Supercomputer Market Growth, Future Prospects And Competitive Analysis (2020-2026) – Bulletin Line

The research report on the global Supercomputer Market offers an all-encompassing analysis of recent and upcoming states of this industry which also analyzes several growth strategies for market growth. The Supercomputer report also focuses on the comprehensive study of the industry environment, and industry chain structure extensively. The Supercomputer report also sheds light on major factors including leading vendors, growth rate, production value, and key regions.

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Supercomputer Market Fragment by Areas, regional examination covers

United States, Canada, Germany, UK, France, Italy, Russia, Switzerland, Sweden, Poland, , China, Japan, South Korea, Australia, India, Taiwan, Thailand, Philippines, Malaysia, Brazil, Argentina, Columbia, Chile, Saudi Arabia, UAE, Egypt, Nigeria, South Africa and Rest of the World.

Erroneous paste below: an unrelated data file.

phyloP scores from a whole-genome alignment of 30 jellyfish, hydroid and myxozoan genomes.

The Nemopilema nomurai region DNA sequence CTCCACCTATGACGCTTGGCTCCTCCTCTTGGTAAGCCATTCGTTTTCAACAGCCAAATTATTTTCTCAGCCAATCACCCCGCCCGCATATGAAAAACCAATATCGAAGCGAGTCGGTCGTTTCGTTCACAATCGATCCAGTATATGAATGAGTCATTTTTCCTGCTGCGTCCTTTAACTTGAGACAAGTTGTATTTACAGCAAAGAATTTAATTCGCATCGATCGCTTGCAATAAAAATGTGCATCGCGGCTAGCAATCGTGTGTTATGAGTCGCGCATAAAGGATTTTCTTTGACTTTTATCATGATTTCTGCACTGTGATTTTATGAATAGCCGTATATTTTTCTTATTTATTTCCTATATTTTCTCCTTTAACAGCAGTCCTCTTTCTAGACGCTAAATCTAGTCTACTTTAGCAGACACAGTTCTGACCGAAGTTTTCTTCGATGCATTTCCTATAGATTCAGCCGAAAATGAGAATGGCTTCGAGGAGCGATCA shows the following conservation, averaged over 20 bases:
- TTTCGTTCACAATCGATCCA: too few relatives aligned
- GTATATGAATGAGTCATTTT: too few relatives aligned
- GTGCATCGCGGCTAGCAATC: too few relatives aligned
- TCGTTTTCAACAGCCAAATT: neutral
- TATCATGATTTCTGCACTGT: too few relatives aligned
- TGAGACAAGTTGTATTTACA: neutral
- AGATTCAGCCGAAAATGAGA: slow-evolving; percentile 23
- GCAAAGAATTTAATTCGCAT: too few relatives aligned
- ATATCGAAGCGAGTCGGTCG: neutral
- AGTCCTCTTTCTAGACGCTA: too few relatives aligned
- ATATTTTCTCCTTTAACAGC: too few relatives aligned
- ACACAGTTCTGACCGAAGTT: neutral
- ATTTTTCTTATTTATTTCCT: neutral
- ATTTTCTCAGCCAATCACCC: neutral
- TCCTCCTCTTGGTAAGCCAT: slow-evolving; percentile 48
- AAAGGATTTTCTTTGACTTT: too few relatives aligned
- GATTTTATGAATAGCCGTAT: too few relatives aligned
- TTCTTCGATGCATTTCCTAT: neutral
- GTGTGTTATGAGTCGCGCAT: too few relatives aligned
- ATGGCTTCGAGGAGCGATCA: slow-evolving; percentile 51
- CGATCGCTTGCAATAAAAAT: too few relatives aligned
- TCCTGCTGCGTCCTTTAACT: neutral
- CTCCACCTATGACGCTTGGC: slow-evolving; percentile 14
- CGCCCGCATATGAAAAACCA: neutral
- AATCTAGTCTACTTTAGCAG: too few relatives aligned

The Supercomputer Market report introduces the industrial chain analysis, downstream buyers, and raw material sources along with the correct comprehensions of market dynamics. The Supercomputer Market report is articulated with a detailed view of the Global Supercomputer industry including Global production sales, Global revenue, and CAGR. Additionally, it offers potential insights about Porters Five Forces including substitutes, buyers, industry competitors, and suppliers with genuine information for understanding the Global Supercomputer Market.